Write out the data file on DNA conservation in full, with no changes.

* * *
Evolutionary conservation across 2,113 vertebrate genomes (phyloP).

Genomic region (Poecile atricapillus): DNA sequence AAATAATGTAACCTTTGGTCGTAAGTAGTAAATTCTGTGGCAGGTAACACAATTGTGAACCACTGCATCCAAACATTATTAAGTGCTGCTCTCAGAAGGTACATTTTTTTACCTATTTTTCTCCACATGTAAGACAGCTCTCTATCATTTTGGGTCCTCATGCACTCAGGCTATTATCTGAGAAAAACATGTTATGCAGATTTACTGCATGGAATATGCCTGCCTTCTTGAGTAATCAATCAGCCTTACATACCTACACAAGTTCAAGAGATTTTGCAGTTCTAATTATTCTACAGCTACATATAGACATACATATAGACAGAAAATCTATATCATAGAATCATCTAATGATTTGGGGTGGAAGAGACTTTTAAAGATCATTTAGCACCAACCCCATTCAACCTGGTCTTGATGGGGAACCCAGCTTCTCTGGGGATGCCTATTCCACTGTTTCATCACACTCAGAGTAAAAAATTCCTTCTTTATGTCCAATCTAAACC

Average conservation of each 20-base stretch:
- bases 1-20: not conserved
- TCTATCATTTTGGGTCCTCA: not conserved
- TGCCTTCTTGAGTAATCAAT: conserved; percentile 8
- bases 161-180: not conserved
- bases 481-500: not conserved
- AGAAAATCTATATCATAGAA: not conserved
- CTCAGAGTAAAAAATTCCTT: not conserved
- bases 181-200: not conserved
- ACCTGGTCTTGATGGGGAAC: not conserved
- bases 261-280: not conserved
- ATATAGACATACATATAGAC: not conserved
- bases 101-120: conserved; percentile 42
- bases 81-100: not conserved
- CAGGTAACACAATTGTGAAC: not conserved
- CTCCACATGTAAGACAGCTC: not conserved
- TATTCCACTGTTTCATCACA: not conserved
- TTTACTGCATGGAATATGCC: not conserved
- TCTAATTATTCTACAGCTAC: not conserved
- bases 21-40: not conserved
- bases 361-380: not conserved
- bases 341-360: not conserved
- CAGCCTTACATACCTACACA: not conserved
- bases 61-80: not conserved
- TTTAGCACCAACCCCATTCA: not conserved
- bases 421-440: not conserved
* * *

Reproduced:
Evolutionary conservation across 2,113 vertebrate genomes (phyloP).

Genomic region (Poecile atricapillus): DNA sequence AAATAATGTAACCTTTGGTCGTAAGTAGTAAATTCTGTGGCAGGTAACACAATTGTGAACCACTGCATCCAAACATTATTAAGTGCTGCTCTCAGAAGGTACATTTTTTTACCTATTTTTCTCCACATGTAAGACAGCTCTCTATCATTTTGGGTCCTCATGCACTCAGGCTATTATCTGAGAAAAACATGTTATGCAGATTTACTGCATGGAATATGCCTGCCTTCTTGAGTAATCAATCAGCCTTACATACCTACACAAGTTCAAGAGATTTTGCAGTTCTAATTATTCTACAGCTACATATAGACATACATATAGACAGAAAATCTATATCATAGAATCATCTAATGATTTGGGGTGGAAGAGACTTTTAAAGATCATTTAGCACCAACCCCATTCAACCTGGTCTTGATGGGGAACCCAGCTTCTCTGGGGATGCCTATTCCACTGTTTCATCACACTCAGAGTAAAAAATTCCTTCTTTATGTCCAATCTAAACC

Average conservation of each 20-base stretch:
- bases 1-20: not conserved
- TCTATCATTTTGGGTCCTCA: not conserved
- TGCCTTCTTGAGTAATCAAT: conserved; percentile 8
- bases 161-180: not conserved
- bases 481-500: not conserved
- AGAAAATCTATATCATAGAA: not conserved
- CTCAGAGTAAAAAATTCCTT: not conserved
- bases 181-200: not conserved
- ACCTGGTCTTGATGGGGAAC: not conserved
- bases 261-280: not conserved
- ATATAGACATACATATAGAC: not conserved
- bases 101-120: conserved; percentile 42
- bases 81-100: not conserved
- CAGGTAACACAATTGTGAAC: not conserved
- CTCCACATGTAAGACAGCTC: not conserved
- TATTCCACTGTTTCATCACA: not conserved
- TTTACTGCATGGAATATGCC: not conserved
- TCTAATTATTCTACAGCTAC: not conserved
- bases 21-40: not conserved
- bases 361-380: not conserved
- bases 341-360: not conserved
- CAGCCTTACATACCTACACA: not conserved
- bases 61-80: not conserved
- TTTAGCACCAACCCCATTCA: not conserved
- bases 421-440: not conserved